Chintaman Vinayak Vaidya.

History of mediæval Hindu India (being a history of India from 600 to 1200 A.D.) .. (Volume 1) online

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Many Rajputs, therefore, who plainly by appearance, cus-
toms and history are none but Indian Kshatriyas claim
descent from members of the family of the Arabian pro-
phet and thus pose as true Sayyads. The Afghans similarly,
since their conversion, look for descent among the an-
cestors of the Arabs in the mythological history of Ebra^
him and Musa (Abraham and Moses). But they are un-
questionably Aryans by ethnology and by history. During
the invasion of the Greeks too we find they are treated as
Aryans and Indians. The country from Haraivati (Saras
vati) a name of the Persians is called Arachosia and
Archosia is said by L-iidorus to be also called by the
Parthians "White India" (p. 319 Ancient India by Ploteray
McCrindle). Kabul is not mentioned by Greek writers ;
perhaps it was not then in^portant. But Kabul was treated
as India by later Persians and also Arabs as appears from
their maps. "In the map given in Masatch or Mamatcb,
the Hirmand (Helmund) is styled the river of Hind and
Sind i. e., its western boundary and east of it was Hind
and Sind and Kabul was a province of Hind". Thus it
continued to* be down to its conquest by the Turks (p. 62
Raverty) about 1020 A. D.

We know very little of the ancient history of Kabul
and we are in fact not concerned with it in our work. At
the commencement of our history /. e. about the beginning
of the 7th centurj'^ A. D. it was certainly governed by a
Kshatriya king who was a Buddhist. Pliuen Tsang who
visited it in 630 A. D. (see his itirinery Appendix p. 563
Cunningham's Ancient Geography of India) states so and
further adds that Lampak, Nagar, (Jallalabad) and Gan-
dhara were subject to it. It was thus an extensive king-
dom. Its king undoubtedly bore the title of Shah, a title
which it must have borrowed from the Persians under
whose empire this country frequently was. The king was
thus a Buddhist, a Kshatriya and a Shah, a combination


of three traditions and civilisations viz. Chinese, Indian
and Persian. This title Shah of the Kabul king is frequent-
ly mentioned both by the Arabs and the Rajatarangini as
we shall notice further on. The subjects of these kingdoms
were generally Buddhists though in Lampaka and Gan-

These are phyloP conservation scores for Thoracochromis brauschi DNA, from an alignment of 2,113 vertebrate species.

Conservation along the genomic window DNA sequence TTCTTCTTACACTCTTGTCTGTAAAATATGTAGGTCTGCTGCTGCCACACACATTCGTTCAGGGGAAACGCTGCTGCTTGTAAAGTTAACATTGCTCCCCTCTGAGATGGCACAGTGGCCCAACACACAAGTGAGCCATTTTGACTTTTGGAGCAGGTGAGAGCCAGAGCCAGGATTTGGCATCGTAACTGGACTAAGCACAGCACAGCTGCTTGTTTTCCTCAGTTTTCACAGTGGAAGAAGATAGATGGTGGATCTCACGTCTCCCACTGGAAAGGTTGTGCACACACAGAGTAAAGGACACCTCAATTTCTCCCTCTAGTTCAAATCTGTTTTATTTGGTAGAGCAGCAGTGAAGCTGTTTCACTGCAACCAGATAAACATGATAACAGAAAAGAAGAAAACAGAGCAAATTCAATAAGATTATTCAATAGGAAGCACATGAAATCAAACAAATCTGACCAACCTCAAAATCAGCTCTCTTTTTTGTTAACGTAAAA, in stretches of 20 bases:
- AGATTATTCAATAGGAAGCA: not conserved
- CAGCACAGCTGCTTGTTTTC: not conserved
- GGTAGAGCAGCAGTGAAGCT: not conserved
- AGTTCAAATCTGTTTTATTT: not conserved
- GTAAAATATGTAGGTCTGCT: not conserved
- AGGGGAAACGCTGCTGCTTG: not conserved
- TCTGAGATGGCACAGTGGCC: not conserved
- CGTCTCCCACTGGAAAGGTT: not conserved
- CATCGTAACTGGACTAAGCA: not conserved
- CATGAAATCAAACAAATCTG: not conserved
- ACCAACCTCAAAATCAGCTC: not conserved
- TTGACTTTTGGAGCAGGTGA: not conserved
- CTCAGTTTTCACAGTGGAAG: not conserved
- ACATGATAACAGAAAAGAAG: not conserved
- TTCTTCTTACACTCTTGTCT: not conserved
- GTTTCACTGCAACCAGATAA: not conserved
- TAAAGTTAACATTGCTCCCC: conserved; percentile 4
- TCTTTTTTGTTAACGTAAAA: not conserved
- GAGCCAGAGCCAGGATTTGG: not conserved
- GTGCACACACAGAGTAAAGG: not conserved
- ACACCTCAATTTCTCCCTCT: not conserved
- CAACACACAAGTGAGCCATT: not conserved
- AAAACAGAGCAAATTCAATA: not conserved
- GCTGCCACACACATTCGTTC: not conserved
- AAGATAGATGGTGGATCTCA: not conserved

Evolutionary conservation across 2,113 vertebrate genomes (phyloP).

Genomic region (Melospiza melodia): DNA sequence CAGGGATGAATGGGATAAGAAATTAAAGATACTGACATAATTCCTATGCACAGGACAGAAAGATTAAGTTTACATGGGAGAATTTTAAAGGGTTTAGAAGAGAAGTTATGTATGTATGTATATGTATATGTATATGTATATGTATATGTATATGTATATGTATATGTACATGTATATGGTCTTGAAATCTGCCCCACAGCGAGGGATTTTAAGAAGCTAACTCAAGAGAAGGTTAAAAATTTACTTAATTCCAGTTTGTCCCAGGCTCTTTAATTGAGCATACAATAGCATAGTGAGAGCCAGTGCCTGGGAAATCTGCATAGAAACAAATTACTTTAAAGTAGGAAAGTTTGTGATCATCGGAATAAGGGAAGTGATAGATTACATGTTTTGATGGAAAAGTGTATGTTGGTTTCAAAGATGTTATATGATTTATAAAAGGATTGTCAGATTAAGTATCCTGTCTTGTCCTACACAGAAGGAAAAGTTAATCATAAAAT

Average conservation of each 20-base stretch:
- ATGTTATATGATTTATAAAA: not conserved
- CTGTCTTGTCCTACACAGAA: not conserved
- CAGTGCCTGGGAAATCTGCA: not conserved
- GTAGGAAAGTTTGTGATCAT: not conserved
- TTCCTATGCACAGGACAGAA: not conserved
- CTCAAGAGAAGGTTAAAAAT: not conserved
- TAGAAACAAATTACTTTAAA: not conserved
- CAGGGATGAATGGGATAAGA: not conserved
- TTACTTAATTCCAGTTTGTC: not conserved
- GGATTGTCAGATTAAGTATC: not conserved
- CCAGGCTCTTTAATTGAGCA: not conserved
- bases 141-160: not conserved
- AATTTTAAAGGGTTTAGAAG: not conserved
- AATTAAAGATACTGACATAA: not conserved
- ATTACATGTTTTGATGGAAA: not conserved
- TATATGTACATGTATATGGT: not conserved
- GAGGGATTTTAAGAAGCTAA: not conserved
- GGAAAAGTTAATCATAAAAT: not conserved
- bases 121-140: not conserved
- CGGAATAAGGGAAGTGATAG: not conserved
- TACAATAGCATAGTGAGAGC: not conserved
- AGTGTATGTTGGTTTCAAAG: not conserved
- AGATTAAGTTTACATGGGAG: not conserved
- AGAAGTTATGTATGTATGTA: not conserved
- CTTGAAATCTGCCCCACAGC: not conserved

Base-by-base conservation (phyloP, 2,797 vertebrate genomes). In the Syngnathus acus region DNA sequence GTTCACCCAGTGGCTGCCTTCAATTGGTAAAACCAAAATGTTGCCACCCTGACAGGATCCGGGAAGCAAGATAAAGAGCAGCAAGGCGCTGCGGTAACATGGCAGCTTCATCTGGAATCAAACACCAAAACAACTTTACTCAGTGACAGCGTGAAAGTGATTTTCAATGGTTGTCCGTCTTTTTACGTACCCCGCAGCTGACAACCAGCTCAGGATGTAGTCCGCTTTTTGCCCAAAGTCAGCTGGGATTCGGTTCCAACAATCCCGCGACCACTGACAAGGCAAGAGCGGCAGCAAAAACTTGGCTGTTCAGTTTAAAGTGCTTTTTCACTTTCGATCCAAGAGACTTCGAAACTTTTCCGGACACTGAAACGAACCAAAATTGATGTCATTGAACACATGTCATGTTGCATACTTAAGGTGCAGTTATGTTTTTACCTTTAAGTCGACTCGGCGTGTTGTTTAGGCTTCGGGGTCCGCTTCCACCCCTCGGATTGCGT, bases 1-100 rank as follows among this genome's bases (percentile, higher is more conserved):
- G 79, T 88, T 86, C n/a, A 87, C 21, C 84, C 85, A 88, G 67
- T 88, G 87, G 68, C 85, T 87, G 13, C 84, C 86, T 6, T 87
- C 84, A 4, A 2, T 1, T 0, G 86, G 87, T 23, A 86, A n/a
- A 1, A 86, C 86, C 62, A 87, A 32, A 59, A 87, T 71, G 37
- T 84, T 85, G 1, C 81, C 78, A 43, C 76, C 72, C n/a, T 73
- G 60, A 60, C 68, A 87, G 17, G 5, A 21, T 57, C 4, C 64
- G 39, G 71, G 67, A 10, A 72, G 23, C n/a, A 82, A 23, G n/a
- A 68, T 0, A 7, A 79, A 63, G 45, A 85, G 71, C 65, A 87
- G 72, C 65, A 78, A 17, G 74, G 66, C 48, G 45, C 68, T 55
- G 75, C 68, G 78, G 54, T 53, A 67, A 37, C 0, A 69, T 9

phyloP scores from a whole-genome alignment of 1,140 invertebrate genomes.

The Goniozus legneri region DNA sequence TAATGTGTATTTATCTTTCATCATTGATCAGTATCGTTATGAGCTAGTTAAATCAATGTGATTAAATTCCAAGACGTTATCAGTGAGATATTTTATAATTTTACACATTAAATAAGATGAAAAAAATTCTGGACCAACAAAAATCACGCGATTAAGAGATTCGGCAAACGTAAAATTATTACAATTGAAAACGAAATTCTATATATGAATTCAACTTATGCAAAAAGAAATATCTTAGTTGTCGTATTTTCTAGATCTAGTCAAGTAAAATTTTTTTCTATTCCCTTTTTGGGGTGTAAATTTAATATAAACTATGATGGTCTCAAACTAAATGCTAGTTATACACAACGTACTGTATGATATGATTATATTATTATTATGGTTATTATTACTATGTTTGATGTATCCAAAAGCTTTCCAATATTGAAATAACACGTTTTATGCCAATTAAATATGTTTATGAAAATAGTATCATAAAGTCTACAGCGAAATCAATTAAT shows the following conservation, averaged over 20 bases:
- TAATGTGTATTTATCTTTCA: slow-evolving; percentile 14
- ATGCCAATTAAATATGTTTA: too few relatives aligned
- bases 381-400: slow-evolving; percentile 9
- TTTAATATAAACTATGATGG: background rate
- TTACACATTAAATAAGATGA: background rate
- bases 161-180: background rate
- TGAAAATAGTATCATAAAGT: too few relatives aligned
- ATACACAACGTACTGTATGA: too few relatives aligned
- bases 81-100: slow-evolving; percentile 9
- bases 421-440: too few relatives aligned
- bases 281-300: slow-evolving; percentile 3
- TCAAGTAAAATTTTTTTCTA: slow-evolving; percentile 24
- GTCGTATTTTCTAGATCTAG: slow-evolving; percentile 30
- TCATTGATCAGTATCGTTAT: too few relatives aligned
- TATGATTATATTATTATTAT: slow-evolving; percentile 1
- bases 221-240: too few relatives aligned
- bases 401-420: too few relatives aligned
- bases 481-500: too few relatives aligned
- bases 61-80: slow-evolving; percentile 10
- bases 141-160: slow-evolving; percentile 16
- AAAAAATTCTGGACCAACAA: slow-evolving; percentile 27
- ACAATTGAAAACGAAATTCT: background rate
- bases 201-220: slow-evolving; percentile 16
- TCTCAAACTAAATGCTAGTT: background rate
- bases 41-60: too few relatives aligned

dhara. the majority were of the Hindu faith (Hiuen
Tsang). The inhabitants of Lampaka, tlie Chinese traveller
states, were ignorant and ugly and thus do not appear to
be fair Aryans like the rest of the Aryans whose fair com-
plexion, not blackened by the fierce heat of the Indian
plains but rather preserved by the cold climate of the land,
had given the country the title of "White India." What
race the people belonged to and what family of Kshatriyas
the kings claimed to be born in is not yet traceable. The
Arab writers who hereafter came into contact with Kabul
call the king Kabul Shah Zantbil which Raverty says may
have been really Ranapal, the Persian letters r and j and
b and p being undistinguishable. It is indeed impossible
to guess what this name really was though some support
may be found for this guess in the references in theTaran-
gini, very meagre though they are. The Arab historical
references are continuous from 640 A. D, down to the
Turkish conquest about the 11th century. It is probable
that during these three hundred years or more there must
have been more than one dynasty. But the Arabs use the
same word Kabul Shah Zantbil throughout.

The Arabs conquered Mekran in 640 A. D. and Herat
in 650 A. D. and thus came to the frontiers of Kabul.
Their first invasion of the|country was however in 663 A.D.
( 4-'^ A. H. ) under Abdul Rahman who laid siege to Kabul
for one year and eventually took it. As in Sind, the
Arabs massacred the warriors, enslaved the women and
children and spared the Kabul Shah only on his consent-
ing to be a Mahomedan. The Arabs retired leaving him
a king paying tribute. But unlike Sind, Kabul was intrac-
table and the people again asserted their independence.
The same Hajjaj Viceroy of Iran who sent Mahomed
Kasim to conquer Sind sent one Abeiddulla to again